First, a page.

A judge assigned to hear two consolidated lawsuits challenging COVID-19 vaccine mandates in New York City today said she would not step down from the case as requested by the plaintiffs. Two other judges did recuse themselves this week after financial disclosures revealed they had investments in Pfizer and other vaccine makers.
A judge assigned to hear two consolidated lawsuits challenging COVID-19 vaccine mandates in New York City today said she would not step down from the case as requested by the plaintiffs.
Judge Naomi Reice Buchwald denied the plaintiffs’ motion to disqualify her from the case. Plaintiffs filed the motion Tuesday after financial disclosures revealed the judge owned $250,000 in Pfizer stock and $100,000 in Johnson & Johnson.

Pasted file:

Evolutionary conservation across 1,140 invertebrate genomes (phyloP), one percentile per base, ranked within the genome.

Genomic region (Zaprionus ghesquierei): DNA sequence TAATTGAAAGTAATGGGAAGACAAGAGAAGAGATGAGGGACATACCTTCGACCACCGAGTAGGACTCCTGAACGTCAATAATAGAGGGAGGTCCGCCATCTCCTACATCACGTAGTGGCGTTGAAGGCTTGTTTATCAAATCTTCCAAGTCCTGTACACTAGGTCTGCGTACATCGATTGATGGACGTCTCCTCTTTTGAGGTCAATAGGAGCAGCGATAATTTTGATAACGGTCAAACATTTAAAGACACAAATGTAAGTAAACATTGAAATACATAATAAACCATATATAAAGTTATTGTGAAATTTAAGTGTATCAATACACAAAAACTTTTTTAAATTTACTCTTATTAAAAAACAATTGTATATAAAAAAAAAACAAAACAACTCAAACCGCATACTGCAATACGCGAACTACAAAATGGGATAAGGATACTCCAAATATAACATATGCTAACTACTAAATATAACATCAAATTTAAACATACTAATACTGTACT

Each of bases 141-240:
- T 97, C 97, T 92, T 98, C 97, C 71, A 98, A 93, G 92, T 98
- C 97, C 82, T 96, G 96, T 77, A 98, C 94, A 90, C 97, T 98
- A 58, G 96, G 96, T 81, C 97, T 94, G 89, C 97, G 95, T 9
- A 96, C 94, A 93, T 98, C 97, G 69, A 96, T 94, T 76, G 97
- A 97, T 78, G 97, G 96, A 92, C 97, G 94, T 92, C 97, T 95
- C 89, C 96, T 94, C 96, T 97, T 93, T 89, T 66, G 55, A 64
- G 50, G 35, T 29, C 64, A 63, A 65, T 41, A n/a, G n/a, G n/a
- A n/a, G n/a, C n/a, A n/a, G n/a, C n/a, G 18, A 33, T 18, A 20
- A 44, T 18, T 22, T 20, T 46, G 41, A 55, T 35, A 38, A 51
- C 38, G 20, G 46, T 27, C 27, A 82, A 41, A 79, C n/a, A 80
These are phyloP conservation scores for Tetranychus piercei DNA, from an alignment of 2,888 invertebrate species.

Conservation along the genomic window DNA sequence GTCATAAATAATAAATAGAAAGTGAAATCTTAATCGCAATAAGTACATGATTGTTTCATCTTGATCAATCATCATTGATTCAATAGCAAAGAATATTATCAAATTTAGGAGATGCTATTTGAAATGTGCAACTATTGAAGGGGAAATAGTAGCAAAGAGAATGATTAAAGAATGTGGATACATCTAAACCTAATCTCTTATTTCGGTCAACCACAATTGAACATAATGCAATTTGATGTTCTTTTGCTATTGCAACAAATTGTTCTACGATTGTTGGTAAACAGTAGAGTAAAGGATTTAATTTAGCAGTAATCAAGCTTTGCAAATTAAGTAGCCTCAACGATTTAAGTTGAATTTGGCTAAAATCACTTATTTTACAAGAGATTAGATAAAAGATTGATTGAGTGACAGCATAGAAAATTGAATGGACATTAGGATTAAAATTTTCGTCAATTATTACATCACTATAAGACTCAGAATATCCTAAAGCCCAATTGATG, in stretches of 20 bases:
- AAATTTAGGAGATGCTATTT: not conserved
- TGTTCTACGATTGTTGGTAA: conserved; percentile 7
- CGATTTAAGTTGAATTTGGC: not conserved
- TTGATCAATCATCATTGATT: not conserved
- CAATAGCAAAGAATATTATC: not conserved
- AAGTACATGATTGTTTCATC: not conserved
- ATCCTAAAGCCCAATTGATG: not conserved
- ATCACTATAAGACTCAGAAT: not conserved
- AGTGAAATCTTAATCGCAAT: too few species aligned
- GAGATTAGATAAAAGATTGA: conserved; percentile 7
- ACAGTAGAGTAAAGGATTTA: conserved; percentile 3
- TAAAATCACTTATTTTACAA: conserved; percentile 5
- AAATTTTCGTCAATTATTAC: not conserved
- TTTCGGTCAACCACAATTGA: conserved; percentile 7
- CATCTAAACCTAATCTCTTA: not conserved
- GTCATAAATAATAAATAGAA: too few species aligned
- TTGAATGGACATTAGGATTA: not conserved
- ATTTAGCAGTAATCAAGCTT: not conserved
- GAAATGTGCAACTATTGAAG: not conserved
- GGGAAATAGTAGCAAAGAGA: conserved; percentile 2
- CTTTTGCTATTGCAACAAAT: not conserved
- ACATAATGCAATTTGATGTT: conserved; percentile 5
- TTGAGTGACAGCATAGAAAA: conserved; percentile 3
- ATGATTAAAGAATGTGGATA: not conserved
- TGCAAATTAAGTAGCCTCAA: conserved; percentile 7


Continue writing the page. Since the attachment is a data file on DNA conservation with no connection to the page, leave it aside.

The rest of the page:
In her denial, Judge Buchwald said the plaintiffs’ motion was based on “outdated information.”
Although plaintiffs do not have access to current financial disclosures, Sujata Gibson, attorney for the plaintiffs, told The Defender said she is “hopeful” Judge Buchwald’s ruling means that any financial interest in the case “has been resolved and that any future potential conflicts by any presiding judges on the case are promptly disclosed going forward.”
Federal law prohibits federal judges from taking part in a case in which they have any financial interest, “no matter how small,” Gibson said.
Judge Buchwald’s decision came after two other judges assigned to the case, who also were asked by plaintiffs to disqualify themselves because of financial conflicts of interest, earlier this week recused themselves.
Judge Valerie E. Caproni, whose most recent financial disclosures revealed ownership of between $50,000 and $100,000 of Pfizer stock, was the first to recuse herself after plaintiffs on June 9 filed a joint motion seeking to disqualify her.